• shrugal@lemm.ee
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    7 months ago

    Wait, so bi-weekly and bi-monthly mean almost the same thing (every 14/15 days)? That’s insanity!

    • Echo Dot@feddit.uk
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      7 months ago

      Bi-weekly means twice a week, and bi-monthly (Which outside of banking I’ve never heard anyone ever use) means every 2 weeks.

      So if I do something bi-weekly then in a month I’ve done it eight times. If I do something bi-monthly then in a month I’ve done it two times.

      English is stupid. Even native speakers don’t understand it.

      Interestingly enough my spell check refuses to even acknowledge that bi-monthly is a valid word. It’s fine with bi-weekly though. So it’s entirely possible there is actually no such word and it’s just been created by the banking industry to get around the fact that for some reason they can’t use fortnight.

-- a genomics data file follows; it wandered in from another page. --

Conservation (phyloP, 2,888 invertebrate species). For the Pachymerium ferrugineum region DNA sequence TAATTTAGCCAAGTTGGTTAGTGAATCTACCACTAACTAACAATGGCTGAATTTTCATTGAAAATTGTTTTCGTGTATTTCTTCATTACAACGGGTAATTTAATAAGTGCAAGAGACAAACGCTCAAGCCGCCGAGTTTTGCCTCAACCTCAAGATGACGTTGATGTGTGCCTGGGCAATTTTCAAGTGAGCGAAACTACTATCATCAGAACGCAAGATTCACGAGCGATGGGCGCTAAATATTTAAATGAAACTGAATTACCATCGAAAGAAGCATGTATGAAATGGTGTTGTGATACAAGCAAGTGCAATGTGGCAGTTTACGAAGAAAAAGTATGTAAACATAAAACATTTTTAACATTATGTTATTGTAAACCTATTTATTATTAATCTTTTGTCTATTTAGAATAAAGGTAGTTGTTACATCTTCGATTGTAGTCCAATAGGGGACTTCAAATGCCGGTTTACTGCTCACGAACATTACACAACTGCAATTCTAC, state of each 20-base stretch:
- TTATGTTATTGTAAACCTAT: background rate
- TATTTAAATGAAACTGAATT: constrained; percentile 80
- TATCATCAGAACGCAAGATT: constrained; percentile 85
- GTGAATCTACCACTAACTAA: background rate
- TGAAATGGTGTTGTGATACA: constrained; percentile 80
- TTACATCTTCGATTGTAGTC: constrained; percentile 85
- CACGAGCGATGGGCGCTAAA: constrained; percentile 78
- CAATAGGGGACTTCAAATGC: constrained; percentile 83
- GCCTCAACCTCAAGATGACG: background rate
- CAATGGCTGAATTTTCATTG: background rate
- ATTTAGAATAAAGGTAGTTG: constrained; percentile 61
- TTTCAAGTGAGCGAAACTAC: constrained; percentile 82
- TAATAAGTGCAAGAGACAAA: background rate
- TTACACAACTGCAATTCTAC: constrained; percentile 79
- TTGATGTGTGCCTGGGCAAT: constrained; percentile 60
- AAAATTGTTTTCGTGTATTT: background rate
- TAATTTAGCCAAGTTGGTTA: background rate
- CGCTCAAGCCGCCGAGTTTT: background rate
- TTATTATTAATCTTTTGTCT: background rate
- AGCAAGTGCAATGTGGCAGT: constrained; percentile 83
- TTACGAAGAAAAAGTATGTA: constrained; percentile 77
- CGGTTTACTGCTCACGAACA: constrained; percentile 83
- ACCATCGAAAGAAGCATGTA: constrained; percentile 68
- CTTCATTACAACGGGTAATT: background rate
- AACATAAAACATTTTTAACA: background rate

• BarqsHasBite@lemmy.world
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    7 months ago

    There was often much confusion about this in the past because as you said it can mean multiple things. We seem to have gone away from any proper etymological use of the word ‘bi’ and have defined (for the most part) biweekly to be every two weeks, bimonthly to be twice a month, biannually to be twice a year (that one maybe not). Legal documents that I see don’t use those terms to avoid confusion.

    • jerkface@lemmy.ca
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      7 months ago

      Frustratingly, “biannual” can also mean twice a year or every two years. Fortunately there is the “biennial” which unambiguously means every two years.

        • jadero@lemmy.ca
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          7 months ago

          Are you sure about that? I’m from Canada and distinctly remember the travel ads urging us to head on down to participate in the bicentennial celebrations, meant to celebrate the second century of that country’s founding.